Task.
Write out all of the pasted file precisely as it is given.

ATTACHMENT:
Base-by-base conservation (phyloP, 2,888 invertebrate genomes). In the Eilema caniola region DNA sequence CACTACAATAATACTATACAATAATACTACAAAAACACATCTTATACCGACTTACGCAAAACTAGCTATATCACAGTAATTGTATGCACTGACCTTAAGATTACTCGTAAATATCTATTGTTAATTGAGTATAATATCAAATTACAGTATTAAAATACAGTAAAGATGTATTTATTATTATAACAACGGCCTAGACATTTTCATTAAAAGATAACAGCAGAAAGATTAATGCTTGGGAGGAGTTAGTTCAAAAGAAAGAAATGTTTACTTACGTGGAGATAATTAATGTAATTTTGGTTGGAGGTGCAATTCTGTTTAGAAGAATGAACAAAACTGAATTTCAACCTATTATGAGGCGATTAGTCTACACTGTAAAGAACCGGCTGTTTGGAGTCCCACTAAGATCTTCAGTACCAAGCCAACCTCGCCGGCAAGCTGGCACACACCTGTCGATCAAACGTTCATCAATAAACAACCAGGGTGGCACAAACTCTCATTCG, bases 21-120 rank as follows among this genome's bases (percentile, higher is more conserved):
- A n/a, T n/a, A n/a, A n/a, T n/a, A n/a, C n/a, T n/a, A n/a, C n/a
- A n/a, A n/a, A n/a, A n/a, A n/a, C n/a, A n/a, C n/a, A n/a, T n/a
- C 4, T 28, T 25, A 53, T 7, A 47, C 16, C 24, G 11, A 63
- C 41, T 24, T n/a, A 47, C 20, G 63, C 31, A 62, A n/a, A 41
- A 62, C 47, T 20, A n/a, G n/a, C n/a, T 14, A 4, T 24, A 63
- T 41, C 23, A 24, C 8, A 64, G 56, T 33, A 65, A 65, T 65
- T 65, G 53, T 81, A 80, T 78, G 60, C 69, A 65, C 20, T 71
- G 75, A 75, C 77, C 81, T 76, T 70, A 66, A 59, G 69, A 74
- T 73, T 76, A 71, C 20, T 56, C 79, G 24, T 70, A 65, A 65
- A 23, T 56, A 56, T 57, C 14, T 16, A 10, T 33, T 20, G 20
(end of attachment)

Base-by-base conservation (phyloP, 2,888 invertebrate genomes). In the Eilema caniola region DNA sequence CACTACAATAATACTATACAATAATACTACAAAAACACATCTTATACCGACTTACGCAAAACTAGCTATATCACAGTAATTGTATGCACTGACCTTAAGATTACTCGTAAATATCTATTGTTAATTGAGTATAATATCAAATTACAGTATTAAAATACAGTAAAGATGTATTTATTATTATAACAACGGCCTAGACATTTTCATTAAAAGATAACAGCAGAAAGATTAATGCTTGGGAGGAGTTAGTTCAAAAGAAAGAAATGTTTACTTACGTGGAGATAATTAATGTAATTTTGGTTGGAGGTGCAATTCTGTTTAGAAGAATGAACAAAACTGAATTTCAACCTATTATGAGGCGATTAGTCTACACTGTAAAGAACCGGCTGTTTGGAGTCCCACTAAGATCTTCAGTACCAAGCCAACCTCGCCGGCAAGCTGGCACACACCTGTCGATCAAACGTTCATCAATAAACAACCAGGGTGGCACAAACTCTCATTCG, bases 21-120 rank as follows among this genome's bases (percentile, higher is more conserved):
- A n/a, T n/a, A n/a, A n/a, T n/a, A n/a, C n/a, T n/a, A n/a, C n/a
- A n/a, A n/a, A n/a, A n/a, A n/a, C n/a, A n/a, C n/a, A n/a, T n/a
- C 4, T 28, T 25, A 53, T 7, A 47, C 16, C 24, G 11, A 63
- C 41, T 24, T n/a, A 47, C 20, G 63, C 31, A 62, A n/a, A 41
- A 62, C 47, T 20, A n/a, G n/a, C n/a, T 14, A 4, T 24, A 63
- T 41, C 23, A 24, C 8, A 64, G 56, T 33, A 65, A 65, T 65
- T 65, G 53, T 81, A 80, T 78, G 60, C 69, A 65, C 20, T 71
- G 75, A 75, C 77, C 81, T 76, T 70, A 66, A 59, G 69, A 74
- T 73, T 76, A 71, C 20, T 56, C 79, G 24, T 70, A 65, A 65
- A 23, T 56, A 56, T 57, C 14, T 16, A 10, T 33, T 20, G 20